I just wanted to clarify a ruling on the field. With about 5 minutes left in the third quarter Harris was hit while in the pocket and the ball flew to the ground before Harris was down by contact. The play was immediately blown dead as Harris was in the throwing motion and the Redblacks were able to go back to original line of scrimmage and kick a field goal.
My question stems from the fact that the ball ended up behind where Harris released the ball from. It is close, but you can see on TSN’s second replay that the ball gets released as Harris’ arm is coming back towards his body, meaning it could only be travelling backwards. Even though this was not a fumble due to Harris being in the throwing motion, would it not still be considered a lateral since the ball first touched the turf behind the release point and subsequently be a live ball?
Does the act of being hit in the throwing motion affect the rulings when it comes to a lateral pass?
I believe it was completely missed and that’s what infuriates me about this league. Sometimes big and key things just get missed, so many examples of clocks running when they shouldn’t, game changing calls that magically disappear etc. No chance something like that gets missed by everyone involved in the US.
Posted the video above.
I don’t have a problem with missed calls - what makes me upset is how the broadcast crew, spotters, bombers bench, eye in the sky and all officials seemed to miss the fact that it even happened. If Winnipeg had of argued it and had no challenges and the command centre didn’t feel it was a reviewable play from the eye - id be fine with it.
I remember that play, and I thought the same thing. I’ve seen that numerous times over the years. They rule on the field that his arm is in the throwing motion, ergo it is not a fumble, but an incomplete pass. They completely miss the fact that the pass is in fact a lateral pass, and that it is therefore an incomplete lateral, a.k.a. a fumble.
Once the ruling is made, and the whistle blows, in order for a challenge or eye-in-the-sky review to award the turnover, a defensive player must make an “immediate” recovery. I don’t remember if that happened yesterday, but “immediate” is a judgement call.
The league needs to point this out to the officials, and if an incomplete pass is close to being a lateral, they should hold off on blowing the whistle until they see whether or not the pass was a forward one.
I was thinking the same thing, but after watching it a few times, it looked like the arm motion started forward, but contact made the arm and ball turn to make the ball go backwards.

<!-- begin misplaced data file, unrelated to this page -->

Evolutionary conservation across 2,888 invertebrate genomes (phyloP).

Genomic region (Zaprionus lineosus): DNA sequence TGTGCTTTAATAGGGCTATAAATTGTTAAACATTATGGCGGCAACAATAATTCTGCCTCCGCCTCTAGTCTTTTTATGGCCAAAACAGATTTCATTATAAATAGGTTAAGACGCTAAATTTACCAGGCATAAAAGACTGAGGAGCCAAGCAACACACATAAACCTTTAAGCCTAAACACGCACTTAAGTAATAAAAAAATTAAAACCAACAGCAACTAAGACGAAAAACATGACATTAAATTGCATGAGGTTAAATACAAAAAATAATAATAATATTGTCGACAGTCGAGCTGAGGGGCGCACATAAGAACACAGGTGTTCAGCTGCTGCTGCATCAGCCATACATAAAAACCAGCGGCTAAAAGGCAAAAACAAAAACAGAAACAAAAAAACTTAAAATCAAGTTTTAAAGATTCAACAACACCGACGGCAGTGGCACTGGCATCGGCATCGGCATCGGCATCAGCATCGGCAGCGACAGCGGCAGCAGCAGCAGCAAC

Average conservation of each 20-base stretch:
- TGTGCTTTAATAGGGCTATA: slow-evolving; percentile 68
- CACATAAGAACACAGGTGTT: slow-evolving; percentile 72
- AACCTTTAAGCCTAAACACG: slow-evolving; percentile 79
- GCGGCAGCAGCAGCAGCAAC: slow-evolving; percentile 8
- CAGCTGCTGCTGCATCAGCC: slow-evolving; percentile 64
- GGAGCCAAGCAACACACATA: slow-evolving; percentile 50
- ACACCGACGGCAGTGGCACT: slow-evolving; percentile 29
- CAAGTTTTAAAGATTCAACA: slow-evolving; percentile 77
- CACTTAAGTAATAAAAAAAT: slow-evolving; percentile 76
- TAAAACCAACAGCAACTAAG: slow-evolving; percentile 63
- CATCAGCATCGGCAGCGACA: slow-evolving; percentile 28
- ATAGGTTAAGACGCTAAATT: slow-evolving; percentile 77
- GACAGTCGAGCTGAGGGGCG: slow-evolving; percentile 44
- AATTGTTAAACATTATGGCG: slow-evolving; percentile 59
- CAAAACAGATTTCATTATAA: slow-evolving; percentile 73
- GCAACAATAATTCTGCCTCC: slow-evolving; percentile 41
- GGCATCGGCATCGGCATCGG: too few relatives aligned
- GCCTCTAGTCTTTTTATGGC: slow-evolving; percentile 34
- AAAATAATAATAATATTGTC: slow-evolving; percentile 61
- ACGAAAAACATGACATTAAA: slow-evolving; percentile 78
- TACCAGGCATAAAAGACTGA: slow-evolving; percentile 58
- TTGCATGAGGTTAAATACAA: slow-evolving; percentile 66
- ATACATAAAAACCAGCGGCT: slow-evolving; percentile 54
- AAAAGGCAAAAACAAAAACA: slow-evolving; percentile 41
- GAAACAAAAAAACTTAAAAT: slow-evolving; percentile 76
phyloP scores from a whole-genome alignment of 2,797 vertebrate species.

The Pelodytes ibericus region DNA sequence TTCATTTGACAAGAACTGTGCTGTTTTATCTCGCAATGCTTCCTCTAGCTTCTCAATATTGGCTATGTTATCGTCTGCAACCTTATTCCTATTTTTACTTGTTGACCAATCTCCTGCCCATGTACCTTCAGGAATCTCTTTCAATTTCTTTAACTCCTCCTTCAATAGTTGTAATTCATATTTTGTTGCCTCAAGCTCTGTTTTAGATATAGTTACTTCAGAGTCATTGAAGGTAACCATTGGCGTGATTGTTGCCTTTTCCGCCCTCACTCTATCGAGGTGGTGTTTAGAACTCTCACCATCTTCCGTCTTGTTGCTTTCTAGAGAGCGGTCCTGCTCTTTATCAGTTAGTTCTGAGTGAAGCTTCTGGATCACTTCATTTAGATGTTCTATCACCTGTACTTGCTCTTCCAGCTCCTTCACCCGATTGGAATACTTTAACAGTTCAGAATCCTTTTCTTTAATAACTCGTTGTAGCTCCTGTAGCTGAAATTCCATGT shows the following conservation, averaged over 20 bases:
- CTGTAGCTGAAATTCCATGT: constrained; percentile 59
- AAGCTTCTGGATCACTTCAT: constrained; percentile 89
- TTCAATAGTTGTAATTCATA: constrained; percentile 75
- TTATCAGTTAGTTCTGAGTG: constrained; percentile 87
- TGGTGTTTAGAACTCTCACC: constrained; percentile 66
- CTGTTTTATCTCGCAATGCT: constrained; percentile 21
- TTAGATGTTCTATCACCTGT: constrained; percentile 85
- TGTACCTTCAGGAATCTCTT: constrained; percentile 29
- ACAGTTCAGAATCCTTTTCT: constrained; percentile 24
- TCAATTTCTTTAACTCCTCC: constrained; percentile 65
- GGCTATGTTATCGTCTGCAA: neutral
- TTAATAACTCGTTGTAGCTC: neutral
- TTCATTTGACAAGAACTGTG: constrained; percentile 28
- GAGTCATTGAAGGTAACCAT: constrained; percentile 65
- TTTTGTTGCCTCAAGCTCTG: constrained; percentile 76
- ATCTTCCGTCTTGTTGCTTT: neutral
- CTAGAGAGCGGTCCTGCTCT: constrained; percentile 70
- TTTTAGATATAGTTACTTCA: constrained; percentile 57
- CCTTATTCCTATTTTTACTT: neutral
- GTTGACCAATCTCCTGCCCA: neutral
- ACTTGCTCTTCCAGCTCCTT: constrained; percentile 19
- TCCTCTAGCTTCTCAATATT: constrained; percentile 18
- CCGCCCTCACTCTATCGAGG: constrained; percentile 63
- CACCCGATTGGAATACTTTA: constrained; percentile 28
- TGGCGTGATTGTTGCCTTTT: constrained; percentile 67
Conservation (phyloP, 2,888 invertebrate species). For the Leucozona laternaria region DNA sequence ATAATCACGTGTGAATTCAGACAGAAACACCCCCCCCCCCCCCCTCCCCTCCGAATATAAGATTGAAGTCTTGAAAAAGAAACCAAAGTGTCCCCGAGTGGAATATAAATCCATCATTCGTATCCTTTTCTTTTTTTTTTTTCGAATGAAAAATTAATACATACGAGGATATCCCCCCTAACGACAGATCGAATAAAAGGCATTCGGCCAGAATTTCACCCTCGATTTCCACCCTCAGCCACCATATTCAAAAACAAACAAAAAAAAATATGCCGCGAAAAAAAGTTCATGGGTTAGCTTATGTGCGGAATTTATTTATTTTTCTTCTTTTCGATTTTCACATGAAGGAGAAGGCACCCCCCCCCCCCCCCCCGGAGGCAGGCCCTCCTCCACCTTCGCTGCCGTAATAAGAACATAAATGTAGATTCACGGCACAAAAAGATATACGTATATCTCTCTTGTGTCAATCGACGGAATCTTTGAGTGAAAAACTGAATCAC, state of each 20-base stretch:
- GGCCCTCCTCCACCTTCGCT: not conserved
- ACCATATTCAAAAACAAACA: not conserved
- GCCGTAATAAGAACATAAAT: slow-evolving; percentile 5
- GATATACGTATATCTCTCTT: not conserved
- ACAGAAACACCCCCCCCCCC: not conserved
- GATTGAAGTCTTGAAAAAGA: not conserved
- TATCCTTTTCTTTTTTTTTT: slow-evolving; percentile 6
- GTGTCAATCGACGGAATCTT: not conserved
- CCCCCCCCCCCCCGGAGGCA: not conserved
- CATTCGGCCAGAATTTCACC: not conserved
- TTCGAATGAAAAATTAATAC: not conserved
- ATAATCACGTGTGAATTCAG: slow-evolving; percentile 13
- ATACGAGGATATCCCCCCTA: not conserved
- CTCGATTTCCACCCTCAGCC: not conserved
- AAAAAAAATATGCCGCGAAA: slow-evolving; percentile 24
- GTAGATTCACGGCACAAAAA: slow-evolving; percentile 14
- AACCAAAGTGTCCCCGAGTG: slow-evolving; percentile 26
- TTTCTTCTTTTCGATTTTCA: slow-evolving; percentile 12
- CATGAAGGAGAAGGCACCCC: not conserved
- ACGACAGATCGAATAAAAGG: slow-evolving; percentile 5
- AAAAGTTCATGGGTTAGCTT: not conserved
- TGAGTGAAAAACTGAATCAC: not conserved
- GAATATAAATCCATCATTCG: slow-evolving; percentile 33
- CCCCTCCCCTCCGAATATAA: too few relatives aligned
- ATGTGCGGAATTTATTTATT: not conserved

The ruling is, or at least should be, based on what was happening prior to contact. In this case, the arm was starting to move forward, so the ruling was an incomplete forward pass, even though the ball ended up going backwards. (Unlike the Mitchell overturned fumble a couple of weeks back, where the forward motion of the arm was actually caused by the contact.)
No question that was a fumble. And if it WAS ruled an incomplete pass, a) it went backwards & is thus a lateral, or b) it should have been a grounding call since the ball didn’t cross the line of scrimmage.
What’s to clarify? If the arm is moving forward it is a forward pass attempt. There would be piles of calls ruled turnovers otherwise. This has been in place for ages. Where the ball lands has never been a consideration, because the motion is interrupted and because it was moving forward one can assume that the intent was forward…not where the impact redirected it…which is the whole point in not calling it a fumble.
The question is, does the forward motion need to be before the contact? Does the forward motion have to be voluntary?
In the case of Mitchell a couple of weeks ago (vs. Ticats), there was forward motion, but only upon contact. In fact, it appeared that the only reason the arm came forward was because of the contact - Mitchell was hit hard in the throwing shoulder, driving his entire body backward, all except the arm, which came forward. Personally, I feel that should have been ruled a fumble for this reason. It was not a throwing motion. It was simply physics.
Reminds me of the famous “tuck rule” no longer in existence in the NFL. NFL fans may remember the Brady incident 2001-01 AFC divisional playoff agains’t the Raiders:
Harris’ arm was going forward IMHO therefore it isn’t a fumble.
Unlike a forward pass, if a backward pass hits the ground or an official, play continues and, as with a [url=https://en.wikipedia.org/wiki/Fumble]fumble[/url], a backward pass that has hit the ground may be recovered and advanced by either team.
It does look like a backward pass. Officials missed this, agree. Unless since the arm was going forward it's automatically an incomplete pass regardless. Don't know how this is interpreted.
[b]RULE 6 - PASSING[/b]
[b]SECTION 4 – FORWARD PASS[/b]
[b]Article 6 – Incomplete Forward Pass[/b]
(d) when the passer [u]has commenced[/u] with a forward passing motion with the ball moving forward and, as a result of contact with an opponent, the ball leaves the passer’s hand and strikes the ground,
The rule talks about forward passing motion prior to contact. It doesn't say anything about where the ball lands.
That supports the Harris ruling. But not the Mitchell ruling.
So personally I don’t think the QB should be protected from both the forward arm movement and the landing of the ball.
This doesn’t ''happen all the time". Most of the time the ball goes forward. If the ball clearly goes backwards it should be considered a lateral IMO.
Where the QB “intended” to throw the ball shouldn’t matter. If a QB is hit while facing sideways throwing a screen does the official have to determine whether or not the QB was at all facing “forward” while sideways?